Strob failure prompts a mildew strategy rethink
By Andrew Swallow
FIELD trials showing strobilurin mildew control is a thing of the past strengthen the argument for a one-hit combined mildew and eyespot treatment, says a leading Scottish agronomist.
In SAC Scottish Agronomy work near Dundee, Claire sown on Oct 26 last autumn has been treated with 10 different fungicide programmes.
Wherever a strobilurin without a specific mildewicide was used at T1, mildew has developed as if untreated, says business manager Huw Phillips. "Our conclusion is that the strob activity on mildew is nil. It has gone completely."
Including a mildewicide in the T1 mix, or at T0 with the first pgr, is now essential on susceptible varieties, he says. Quinoxyfen or a morpholine may do the job, but with nearly all wheat in Scotland also at risk from eyespot, cyprodinil (as in Unix) is a much better bet. Only wheat, after a break from cereals of two years or more can really be considered safe from eyespot infection, he says.
A wait and see approach to eyespot control is also ruled out as most is now rye strain. That rarely shows up in time to treat at T1, yet causes terrible damage.
"What is so frightening is the lodging eyespot causes. Crops go genuinely flat and dont get back up."
CSLs disease survey data supports his argument, he maintains. In 1999/2000 eyespot was second only to septoria in terms of losses (Arable, Mar 17). Yet few growers use a specific product against it, most relying on the partial control from Landmark (kresoxim-methyl + epoxiconazole), notes Mr Phillips.
Where crops are at high risk of eyespot – second wheats or very early drillings – Mr Phillips recommends a split T0 and T1 approach of 0.4kg/ha and 0.6kg/ha respectively of Unix. For moderate risk crops, anything other than wheats after a two year break in his opinion, a single 0.6-0.8kg/ha hit should be adequate.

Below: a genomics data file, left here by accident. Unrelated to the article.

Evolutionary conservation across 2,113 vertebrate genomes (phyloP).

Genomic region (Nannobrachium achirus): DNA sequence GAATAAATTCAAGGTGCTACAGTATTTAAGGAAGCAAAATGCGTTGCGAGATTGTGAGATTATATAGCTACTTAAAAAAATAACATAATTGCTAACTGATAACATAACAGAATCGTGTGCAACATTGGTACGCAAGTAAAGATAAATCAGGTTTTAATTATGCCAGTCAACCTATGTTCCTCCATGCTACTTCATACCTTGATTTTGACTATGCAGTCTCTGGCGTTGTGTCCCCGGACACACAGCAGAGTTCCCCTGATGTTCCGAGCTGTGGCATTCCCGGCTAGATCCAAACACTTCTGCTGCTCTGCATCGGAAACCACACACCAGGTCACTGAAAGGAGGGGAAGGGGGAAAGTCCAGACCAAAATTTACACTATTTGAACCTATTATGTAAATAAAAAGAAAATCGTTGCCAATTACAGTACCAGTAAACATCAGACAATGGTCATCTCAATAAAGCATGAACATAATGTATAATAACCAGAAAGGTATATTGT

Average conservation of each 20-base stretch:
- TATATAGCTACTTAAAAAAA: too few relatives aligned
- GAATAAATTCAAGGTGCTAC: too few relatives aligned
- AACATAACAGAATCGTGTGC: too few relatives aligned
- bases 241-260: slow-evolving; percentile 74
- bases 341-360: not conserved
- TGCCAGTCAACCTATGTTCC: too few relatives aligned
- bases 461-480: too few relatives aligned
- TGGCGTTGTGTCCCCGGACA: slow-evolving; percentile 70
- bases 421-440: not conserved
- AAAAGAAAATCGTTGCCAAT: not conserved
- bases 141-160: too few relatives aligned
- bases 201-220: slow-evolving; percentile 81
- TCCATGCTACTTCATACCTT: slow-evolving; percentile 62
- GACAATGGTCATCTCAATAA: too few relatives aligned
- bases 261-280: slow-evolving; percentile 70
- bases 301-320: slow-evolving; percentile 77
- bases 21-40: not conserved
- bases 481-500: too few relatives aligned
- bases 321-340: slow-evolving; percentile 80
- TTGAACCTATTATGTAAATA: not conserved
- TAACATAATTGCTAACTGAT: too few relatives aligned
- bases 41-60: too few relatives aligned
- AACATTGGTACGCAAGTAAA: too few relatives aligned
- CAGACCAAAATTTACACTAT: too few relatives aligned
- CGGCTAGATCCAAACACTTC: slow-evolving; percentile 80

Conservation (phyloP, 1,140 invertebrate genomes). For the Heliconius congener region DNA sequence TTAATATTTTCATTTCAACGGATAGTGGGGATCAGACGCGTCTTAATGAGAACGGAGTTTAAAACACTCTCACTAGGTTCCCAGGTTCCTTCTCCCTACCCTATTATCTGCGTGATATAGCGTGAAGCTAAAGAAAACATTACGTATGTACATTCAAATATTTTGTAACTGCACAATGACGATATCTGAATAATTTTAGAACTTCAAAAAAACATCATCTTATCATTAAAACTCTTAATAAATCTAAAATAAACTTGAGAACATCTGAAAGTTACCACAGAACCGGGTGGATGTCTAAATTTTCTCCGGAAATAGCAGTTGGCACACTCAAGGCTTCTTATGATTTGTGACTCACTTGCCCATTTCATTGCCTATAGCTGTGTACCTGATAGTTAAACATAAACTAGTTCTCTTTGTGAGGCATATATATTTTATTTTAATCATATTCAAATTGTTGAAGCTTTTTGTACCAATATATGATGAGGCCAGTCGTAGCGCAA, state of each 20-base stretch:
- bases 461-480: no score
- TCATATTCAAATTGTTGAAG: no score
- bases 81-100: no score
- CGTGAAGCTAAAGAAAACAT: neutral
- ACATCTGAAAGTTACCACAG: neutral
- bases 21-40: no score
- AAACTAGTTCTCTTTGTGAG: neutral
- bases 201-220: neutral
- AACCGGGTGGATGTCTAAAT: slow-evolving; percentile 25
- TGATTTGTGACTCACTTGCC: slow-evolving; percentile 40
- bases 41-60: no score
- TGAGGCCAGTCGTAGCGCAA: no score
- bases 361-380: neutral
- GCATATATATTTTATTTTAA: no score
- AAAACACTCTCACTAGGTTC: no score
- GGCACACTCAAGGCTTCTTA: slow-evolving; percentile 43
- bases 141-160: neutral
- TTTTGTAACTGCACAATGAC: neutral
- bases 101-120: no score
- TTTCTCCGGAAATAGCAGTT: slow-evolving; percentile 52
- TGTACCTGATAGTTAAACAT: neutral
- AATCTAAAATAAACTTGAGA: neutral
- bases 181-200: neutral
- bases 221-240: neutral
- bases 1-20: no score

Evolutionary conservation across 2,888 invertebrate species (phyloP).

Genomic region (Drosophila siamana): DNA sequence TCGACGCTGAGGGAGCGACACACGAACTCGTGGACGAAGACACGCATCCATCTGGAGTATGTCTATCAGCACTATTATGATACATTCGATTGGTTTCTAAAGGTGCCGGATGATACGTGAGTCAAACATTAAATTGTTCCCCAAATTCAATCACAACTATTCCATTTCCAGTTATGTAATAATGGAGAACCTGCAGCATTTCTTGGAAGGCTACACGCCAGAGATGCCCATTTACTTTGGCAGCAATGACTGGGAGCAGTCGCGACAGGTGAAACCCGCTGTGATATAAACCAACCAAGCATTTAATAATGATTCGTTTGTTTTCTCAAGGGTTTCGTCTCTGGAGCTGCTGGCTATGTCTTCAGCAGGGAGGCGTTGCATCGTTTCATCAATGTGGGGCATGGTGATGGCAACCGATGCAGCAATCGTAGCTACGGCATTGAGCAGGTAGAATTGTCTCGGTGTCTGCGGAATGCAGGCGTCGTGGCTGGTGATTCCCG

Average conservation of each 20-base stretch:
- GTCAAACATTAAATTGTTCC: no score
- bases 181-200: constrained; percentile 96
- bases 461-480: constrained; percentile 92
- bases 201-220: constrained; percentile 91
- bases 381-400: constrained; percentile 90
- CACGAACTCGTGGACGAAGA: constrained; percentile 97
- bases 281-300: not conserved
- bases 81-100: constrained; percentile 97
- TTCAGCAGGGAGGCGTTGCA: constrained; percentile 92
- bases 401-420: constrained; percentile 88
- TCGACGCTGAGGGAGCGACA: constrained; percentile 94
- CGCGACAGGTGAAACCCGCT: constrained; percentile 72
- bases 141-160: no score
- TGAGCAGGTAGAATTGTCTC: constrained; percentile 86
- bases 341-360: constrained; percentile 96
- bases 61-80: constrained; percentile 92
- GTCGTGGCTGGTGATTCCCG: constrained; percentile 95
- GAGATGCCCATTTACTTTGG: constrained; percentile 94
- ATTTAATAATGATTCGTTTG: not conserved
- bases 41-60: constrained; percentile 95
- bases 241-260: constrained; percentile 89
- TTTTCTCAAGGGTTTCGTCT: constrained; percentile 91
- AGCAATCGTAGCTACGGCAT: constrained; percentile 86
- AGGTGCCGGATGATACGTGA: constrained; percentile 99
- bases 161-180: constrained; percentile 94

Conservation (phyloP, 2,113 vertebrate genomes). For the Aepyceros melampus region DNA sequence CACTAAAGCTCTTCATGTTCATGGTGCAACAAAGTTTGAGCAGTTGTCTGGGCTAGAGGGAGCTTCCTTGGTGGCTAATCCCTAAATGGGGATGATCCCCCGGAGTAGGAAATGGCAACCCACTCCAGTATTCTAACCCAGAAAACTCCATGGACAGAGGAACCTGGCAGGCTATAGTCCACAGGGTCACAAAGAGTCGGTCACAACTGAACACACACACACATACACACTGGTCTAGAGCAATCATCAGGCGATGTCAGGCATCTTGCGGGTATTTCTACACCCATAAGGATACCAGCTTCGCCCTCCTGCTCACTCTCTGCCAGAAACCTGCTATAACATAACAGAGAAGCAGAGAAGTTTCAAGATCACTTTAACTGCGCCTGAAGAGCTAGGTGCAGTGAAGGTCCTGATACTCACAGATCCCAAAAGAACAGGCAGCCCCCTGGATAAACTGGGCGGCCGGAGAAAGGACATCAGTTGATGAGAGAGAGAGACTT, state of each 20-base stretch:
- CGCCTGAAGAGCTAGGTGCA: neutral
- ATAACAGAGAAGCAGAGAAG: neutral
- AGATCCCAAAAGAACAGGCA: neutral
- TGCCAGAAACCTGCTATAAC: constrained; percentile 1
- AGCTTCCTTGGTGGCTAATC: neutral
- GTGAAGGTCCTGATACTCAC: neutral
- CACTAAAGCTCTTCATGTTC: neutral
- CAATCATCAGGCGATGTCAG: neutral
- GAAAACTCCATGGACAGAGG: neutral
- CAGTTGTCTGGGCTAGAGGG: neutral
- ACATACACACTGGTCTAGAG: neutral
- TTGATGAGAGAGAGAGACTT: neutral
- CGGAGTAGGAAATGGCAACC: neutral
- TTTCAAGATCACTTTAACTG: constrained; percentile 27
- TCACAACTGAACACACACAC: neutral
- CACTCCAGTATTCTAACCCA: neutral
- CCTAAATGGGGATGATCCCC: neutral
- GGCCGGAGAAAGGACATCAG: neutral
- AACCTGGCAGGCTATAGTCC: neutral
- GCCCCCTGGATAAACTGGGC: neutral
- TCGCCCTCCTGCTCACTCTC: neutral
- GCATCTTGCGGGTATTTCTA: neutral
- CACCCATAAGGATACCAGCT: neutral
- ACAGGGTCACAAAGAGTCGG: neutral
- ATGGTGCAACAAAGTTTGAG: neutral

That approach should also take care of mildew. But the most mildew prone varieties may justify a quinoxyfen follow-up at flag leaf.
Clearly, septoria also needs cleaning out at T1 and new growth protecting from infection. Using a triazole such as Opus (epoxiconazole) does that and fits in with resistance management strategies.
Strobilurin applications can then be targeted at flag-leaf and the ear-spray where their longer protection will be of most benefit. T3 applications particularly help maintain specific weight.
"On a 10t/ha crop the difference between 72kg/hl and 70kg/hl is worth £20/ha. At 68kg/hl it could be £60/ha, if the crop is not rejected."
That T3 strobilurins delay ripening is a misconception, adds Mr Phillips. "The ear will ripen, it is the straw that hangs on and that has more to do with the T1 and T2. Some people have lost the plot a little in blaming the T3 for the green straw." *
• Strob mildew control gone.
• Eyespot control needed too.
• Save strob to T2 and T3.
• Use Unix-based T1.
Compare and contrast… Claires leaf three is covered in mildew where a strob/triazole only T1 and T2 programme was used, but clean where Unix was included at T0 and T1, notes SAC Scottish Agronomys Huw Phillips.